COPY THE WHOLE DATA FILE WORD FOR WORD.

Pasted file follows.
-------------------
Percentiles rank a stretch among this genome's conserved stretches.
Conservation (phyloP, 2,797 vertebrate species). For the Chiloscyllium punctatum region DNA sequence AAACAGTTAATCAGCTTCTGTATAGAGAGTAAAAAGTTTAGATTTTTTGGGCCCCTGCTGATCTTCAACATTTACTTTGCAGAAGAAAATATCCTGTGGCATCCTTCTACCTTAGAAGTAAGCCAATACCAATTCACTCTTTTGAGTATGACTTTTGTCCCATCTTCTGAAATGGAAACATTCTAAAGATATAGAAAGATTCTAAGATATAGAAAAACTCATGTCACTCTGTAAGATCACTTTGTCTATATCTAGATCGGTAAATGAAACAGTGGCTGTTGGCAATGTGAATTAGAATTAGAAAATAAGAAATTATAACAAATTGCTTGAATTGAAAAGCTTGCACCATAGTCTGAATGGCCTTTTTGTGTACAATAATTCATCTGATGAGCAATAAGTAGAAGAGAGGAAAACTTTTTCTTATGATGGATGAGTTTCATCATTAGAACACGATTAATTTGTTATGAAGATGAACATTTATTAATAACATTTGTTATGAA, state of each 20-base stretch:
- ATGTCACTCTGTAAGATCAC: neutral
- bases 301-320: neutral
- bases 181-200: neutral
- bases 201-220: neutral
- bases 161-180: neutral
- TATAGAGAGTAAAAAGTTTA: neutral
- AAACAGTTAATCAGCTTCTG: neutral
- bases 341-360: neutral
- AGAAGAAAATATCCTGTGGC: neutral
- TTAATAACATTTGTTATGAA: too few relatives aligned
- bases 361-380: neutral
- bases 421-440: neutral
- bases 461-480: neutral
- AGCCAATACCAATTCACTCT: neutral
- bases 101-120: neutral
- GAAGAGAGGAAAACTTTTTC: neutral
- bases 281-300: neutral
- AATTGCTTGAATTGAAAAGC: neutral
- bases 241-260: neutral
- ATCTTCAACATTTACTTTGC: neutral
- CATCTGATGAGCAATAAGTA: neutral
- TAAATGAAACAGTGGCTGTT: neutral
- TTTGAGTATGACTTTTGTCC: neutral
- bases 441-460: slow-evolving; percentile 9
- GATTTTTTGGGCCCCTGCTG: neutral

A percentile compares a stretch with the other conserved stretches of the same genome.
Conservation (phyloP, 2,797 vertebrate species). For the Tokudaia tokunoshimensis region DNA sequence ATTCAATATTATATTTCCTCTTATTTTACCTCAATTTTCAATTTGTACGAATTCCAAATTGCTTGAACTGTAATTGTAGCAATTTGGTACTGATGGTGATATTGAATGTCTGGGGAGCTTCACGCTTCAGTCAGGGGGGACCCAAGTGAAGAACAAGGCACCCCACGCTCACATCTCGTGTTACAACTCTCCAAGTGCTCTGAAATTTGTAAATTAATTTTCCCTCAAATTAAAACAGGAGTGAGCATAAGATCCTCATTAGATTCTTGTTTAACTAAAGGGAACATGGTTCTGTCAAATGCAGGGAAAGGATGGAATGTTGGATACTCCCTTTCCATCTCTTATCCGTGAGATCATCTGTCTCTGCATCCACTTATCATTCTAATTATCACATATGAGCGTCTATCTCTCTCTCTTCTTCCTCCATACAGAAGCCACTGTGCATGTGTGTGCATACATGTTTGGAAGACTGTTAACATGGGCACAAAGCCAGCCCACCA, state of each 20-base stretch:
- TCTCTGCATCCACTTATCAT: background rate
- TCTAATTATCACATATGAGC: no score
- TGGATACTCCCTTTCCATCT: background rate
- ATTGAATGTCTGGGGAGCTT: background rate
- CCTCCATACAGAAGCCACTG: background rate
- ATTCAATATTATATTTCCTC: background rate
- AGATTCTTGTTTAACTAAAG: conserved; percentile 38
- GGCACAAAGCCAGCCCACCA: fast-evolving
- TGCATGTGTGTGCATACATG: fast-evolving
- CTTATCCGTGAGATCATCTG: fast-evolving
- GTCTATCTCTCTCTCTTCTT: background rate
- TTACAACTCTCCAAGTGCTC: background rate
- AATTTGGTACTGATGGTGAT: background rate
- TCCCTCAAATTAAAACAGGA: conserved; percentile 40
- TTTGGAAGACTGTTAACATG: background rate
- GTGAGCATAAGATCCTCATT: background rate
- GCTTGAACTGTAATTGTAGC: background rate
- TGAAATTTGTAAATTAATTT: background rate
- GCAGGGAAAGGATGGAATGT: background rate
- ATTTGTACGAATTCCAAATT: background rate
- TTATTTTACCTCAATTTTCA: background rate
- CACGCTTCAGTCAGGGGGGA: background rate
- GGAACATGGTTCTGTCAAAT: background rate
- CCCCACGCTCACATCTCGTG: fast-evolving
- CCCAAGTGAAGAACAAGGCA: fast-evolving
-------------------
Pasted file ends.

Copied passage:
Percentiles rank a stretch among this genome's conserved stretches.
Conservation (phyloP, 2,797 vertebrate species). For the Chiloscyllium punctatum region DNA sequence AAACAGTTAATCAGCTTCTGTATAGAGAGTAAAAAGTTTAGATTTTTTGGGCCCCTGCTGATCTTCAACATTTACTTTGCAGAAGAAAATATCCTGTGGCATCCTTCTACCTTAGAAGTAAGCCAATACCAATTCACTCTTTTGAGTATGACTTTTGTCCCATCTTCTGAAATGGAAACATTCTAAAGATATAGAAAGATTCTAAGATATAGAAAAACTCATGTCACTCTGTAAGATCACTTTGTCTATATCTAGATCGGTAAATGAAACAGTGGCTGTTGGCAATGTGAATTAGAATTAGAAAATAAGAAATTATAACAAATTGCTTGAATTGAAAAGCTTGCACCATAGTCTGAATGGCCTTTTTGTGTACAATAATTCATCTGATGAGCAATAAGTAGAAGAGAGGAAAACTTTTTCTTATGATGGATGAGTTTCATCATTAGAACACGATTAATTTGTTATGAAGATGAACATTTATTAATAACATTTGTTATGAA, state of each 20-base stretch:
- ATGTCACTCTGTAAGATCAC: neutral
- bases 301-320: neutral
- bases 181-200: neutral
- bases 201-220: neutral
- bases 161-180: neutral
- TATAGAGAGTAAAAAGTTTA: neutral
- AAACAGTTAATCAGCTTCTG: neutral
- bases 341-360: neutral
- AGAAGAAAATATCCTGTGGC: neutral
- TTAATAACATTTGTTATGAA: too few relatives aligned
- bases 361-380: neutral
- bases 421-440: neutral
- bases 461-480: neutral
- AGCCAATACCAATTCACTCT: neutral
- bases 101-120: neutral
- GAAGAGAGGAAAACTTTTTC: neutral
- bases 281-300: neutral
- AATTGCTTGAATTGAAAAGC: neutral
- bases 241-260: neutral
- ATCTTCAACATTTACTTTGC: neutral
- CATCTGATGAGCAATAAGTA: neutral
- TAAATGAAACAGTGGCTGTT: neutral
- TTTGAGTATGACTTTTGTCC: neutral
- bases 441-460: slow-evolving; percentile 9
- GATTTTTTGGGCCCCTGCTG: neutral

A percentile compares a stretch with the other conserved stretches of the same genome.
Conservation (phyloP, 2,797 vertebrate species). For the Tokudaia tokunoshimensis region DNA sequence ATTCAATATTATATTTCCTCTTATTTTACCTCAATTTTCAATTTGTACGAATTCCAAATTGCTTGAACTGTAATTGTAGCAATTTGGTACTGATGGTGATATTGAATGTCTGGGGAGCTTCACGCTTCAGTCAGGGGGGACCCAAGTGAAGAACAAGGCACCCCACGCTCACATCTCGTGTTACAACTCTCCAAGTGCTCTGAAATTTGTAAATTAATTTTCCCTCAAATTAAAACAGGAGTGAGCATAAGATCCTCATTAGATTCTTGTTTAACTAAAGGGAACATGGTTCTGTCAAATGCAGGGAAAGGATGGAATGTTGGATACTCCCTTTCCATCTCTTATCCGTGAGATCATCTGTCTCTGCATCCACTTATCATTCTAATTATCACATATGAGCGTCTATCTCTCTCTCTTCTTCCTCCATACAGAAGCCACTGTGCATGTGTGTGCATACATGTTTGGAAGACTGTTAACATGGGCACAAAGCCAGCCCACCA, state of each 20-base stretch:
- TCTCTGCATCCACTTATCAT: background rate
- TCTAATTATCACATATGAGC: no score
- TGGATACTCCCTTTCCATCT: background rate
- ATTGAATGTCTGGGGAGCTT: background rate
- CCTCCATACAGAAGCCACTG: background rate
- ATTCAATATTATATTTCCTC: background rate
- AGATTCTTGTTTAACTAAAG: conserved; percentile 38
- GGCACAAAGCCAGCCCACCA: fast-evolving
- TGCATGTGTGTGCATACATG: fast-evolving
- CTTATCCGTGAGATCATCTG: fast-evolving
- GTCTATCTCTCTCTCTTCTT: background rate
- TTACAACTCTCCAAGTGCTC: background rate
- AATTTGGTACTGATGGTGAT: background rate
- TCCCTCAAATTAAAACAGGA: conserved; percentile 40
- TTTGGAAGACTGTTAACATG: background rate
- GTGAGCATAAGATCCTCATT: background rate
- GCTTGAACTGTAATTGTAGC: background rate
- TGAAATTTGTAAATTAATTT: background rate
- GCAGGGAAAGGATGGAATGT: background rate
- ATTTGTACGAATTCCAAATT: background rate
- TTATTTTACCTCAATTTTCA: background rate
- CACGCTTCAGTCAGGGGGGA: background rate
- GGAACATGGTTCTGTCAAAT: background rate
- CCCCACGCTCACATCTCGTG: fast-evolving
- CCCAAGTGAAGAACAAGGCA: fast-evolving